World & Nation

Michigan toddler dies of enterovirus infection

Enterovirus D-68
Melissa Lewis of Denver helps her son, Jayden Broadway, 9, at Children’s Hospital Colorado in Aurora. He was treated for enterovirus D-68 and released.
(Cyrus McCrimmon / AP)

A 21-month-old girl who tested positive for enterovirus D-68 in Michigan died after a month-long battle with the respiratory illness, marking the second time a child has succumbed to the virus in the U.S. this week, health officials said.

Madeline Reid died at Children’s Hospital of Michigan in Detroit on Friday afternoon, according to Elise Bennett, a spokeswoman for the facility.

The Centers for Disease Control and Prevention confirmed the young girl was suffering from Enterovirus when she was admitted to the hospital on Sept. 21, Bennett told the Los Angeles Times.

“It is never easy to lose a child, and our entire healthcare team at the Children’s Hospital of Michigan is deeply saddened by this family’s loss and mourns with them during this very difficult time,” Dr. Rudolph Valenti, the hospital’s chief medical officer, said in a statement.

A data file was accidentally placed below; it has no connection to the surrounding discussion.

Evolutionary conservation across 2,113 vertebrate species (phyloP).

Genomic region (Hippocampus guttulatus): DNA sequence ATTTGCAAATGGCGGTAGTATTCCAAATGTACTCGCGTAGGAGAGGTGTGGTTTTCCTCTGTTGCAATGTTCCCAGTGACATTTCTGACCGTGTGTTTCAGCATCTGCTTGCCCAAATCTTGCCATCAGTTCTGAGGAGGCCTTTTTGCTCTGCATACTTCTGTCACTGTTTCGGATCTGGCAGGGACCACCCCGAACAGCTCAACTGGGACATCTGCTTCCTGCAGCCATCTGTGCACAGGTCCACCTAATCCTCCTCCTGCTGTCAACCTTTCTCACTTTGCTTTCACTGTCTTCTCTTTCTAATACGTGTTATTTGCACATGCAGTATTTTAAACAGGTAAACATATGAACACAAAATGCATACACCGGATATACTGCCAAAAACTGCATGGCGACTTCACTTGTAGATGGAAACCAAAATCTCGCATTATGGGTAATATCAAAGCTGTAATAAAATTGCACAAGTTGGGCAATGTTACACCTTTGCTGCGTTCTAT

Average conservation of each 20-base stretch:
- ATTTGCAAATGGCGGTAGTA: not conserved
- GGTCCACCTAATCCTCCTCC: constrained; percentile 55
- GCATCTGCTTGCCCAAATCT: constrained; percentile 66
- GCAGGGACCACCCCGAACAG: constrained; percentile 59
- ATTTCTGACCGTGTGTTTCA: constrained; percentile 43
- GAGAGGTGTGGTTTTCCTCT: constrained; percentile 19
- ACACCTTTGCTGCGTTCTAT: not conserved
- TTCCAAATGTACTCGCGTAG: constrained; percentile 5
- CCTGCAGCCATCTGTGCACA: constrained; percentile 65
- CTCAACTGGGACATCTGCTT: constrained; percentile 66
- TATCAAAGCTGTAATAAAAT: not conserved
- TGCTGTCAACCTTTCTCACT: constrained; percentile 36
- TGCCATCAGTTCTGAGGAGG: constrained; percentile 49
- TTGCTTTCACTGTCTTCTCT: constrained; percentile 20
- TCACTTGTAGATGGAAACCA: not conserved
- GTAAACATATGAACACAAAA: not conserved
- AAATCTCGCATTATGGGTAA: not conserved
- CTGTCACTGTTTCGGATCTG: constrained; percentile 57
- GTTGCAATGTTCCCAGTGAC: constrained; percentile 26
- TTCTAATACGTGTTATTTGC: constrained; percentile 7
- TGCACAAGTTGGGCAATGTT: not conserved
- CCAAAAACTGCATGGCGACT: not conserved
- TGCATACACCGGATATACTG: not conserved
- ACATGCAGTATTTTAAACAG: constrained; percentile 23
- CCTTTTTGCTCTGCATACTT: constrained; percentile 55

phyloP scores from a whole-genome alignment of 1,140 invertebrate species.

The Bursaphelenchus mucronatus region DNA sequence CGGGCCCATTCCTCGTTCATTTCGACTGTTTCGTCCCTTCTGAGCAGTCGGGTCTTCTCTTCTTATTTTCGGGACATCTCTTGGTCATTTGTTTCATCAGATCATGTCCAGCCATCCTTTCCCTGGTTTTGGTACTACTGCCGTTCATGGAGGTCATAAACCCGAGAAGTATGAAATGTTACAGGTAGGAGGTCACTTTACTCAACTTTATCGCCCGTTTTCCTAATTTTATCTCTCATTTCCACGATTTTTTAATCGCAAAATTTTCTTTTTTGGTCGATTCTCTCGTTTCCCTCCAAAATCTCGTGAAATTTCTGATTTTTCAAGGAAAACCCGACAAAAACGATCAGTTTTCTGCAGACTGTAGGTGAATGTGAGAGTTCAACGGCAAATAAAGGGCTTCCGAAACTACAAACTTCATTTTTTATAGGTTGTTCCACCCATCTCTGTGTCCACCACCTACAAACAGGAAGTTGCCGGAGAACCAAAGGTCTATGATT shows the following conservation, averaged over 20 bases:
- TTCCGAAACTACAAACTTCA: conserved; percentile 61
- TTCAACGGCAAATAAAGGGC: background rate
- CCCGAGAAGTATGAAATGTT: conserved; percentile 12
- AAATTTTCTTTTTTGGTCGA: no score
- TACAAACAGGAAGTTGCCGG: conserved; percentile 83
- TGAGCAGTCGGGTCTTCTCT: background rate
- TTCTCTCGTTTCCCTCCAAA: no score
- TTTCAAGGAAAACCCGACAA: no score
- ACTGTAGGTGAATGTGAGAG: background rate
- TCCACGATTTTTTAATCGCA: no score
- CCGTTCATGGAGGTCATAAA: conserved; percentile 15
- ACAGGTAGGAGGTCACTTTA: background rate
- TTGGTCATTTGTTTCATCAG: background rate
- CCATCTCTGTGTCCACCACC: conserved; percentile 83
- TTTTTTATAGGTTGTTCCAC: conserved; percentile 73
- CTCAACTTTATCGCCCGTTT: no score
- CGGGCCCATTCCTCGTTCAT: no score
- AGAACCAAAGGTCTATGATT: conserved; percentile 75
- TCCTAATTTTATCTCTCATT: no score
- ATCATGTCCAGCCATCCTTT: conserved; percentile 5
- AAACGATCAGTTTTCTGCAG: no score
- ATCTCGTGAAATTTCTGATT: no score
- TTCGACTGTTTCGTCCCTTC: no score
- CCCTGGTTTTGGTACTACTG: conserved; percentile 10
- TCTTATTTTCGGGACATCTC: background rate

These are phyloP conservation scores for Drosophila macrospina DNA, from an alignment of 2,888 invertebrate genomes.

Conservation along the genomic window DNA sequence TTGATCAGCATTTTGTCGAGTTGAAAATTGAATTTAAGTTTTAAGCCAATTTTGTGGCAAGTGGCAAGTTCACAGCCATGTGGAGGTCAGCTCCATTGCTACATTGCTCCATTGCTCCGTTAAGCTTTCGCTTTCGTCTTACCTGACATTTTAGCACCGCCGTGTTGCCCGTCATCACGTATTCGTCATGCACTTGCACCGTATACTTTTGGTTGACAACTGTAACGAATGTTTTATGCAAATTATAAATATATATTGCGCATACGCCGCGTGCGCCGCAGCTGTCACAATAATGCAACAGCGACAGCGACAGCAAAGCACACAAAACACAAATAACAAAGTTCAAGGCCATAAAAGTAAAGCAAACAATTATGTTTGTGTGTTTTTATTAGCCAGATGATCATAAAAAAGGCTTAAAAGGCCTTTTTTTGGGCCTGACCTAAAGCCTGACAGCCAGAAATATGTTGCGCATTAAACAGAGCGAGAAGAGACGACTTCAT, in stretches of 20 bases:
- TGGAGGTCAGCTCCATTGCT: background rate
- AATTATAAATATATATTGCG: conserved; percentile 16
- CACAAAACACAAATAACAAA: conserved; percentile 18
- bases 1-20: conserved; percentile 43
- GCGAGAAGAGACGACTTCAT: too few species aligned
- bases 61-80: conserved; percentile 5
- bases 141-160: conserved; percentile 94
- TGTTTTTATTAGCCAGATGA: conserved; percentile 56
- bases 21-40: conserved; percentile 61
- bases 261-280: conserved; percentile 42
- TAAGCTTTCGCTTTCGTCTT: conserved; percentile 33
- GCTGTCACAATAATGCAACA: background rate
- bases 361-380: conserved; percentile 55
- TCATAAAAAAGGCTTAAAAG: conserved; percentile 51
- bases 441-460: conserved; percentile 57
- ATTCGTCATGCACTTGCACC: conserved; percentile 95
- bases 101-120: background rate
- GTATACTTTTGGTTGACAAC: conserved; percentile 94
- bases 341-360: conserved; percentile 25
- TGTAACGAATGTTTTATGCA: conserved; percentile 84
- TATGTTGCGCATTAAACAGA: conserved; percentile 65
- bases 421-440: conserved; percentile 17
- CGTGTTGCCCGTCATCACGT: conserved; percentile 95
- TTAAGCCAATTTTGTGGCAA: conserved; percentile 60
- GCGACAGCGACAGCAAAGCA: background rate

The CDC believes an enterovirus outbreak began in the U.S. in mid-August. Since then, 691 people in 46 states and the District of Columbia have contracted the virus. Almost all of the victims are children with a history of asthma.

Enterovirus infections are often mild, so they usually go undetected. The virus has been associated, rarely, with severe breathing troubles and, even more rarely, with neurological symptoms, including polio-like muscle weakness. Children with asthma have been particularly susceptible.

A 4-year-old boy in New Jersey also died after contracting the illness earlier this month. Jennifer Smith, a spokeswoman for the Michigan Department of Community Health, told The Times that 31 people had tested positive for the virus in the state as of Oct. 7.

In California health officials said Friday that they have identified 32 cases of enterovirus D-68 statewide, with four cases in Los Angeles County, three in Orange County and one in Ventura County, according to the California Department of Public Health. All patients were identified as children ranging in age from a week old to 15 years old.


Times Staff Writer Lauren Raab contributed to this report.

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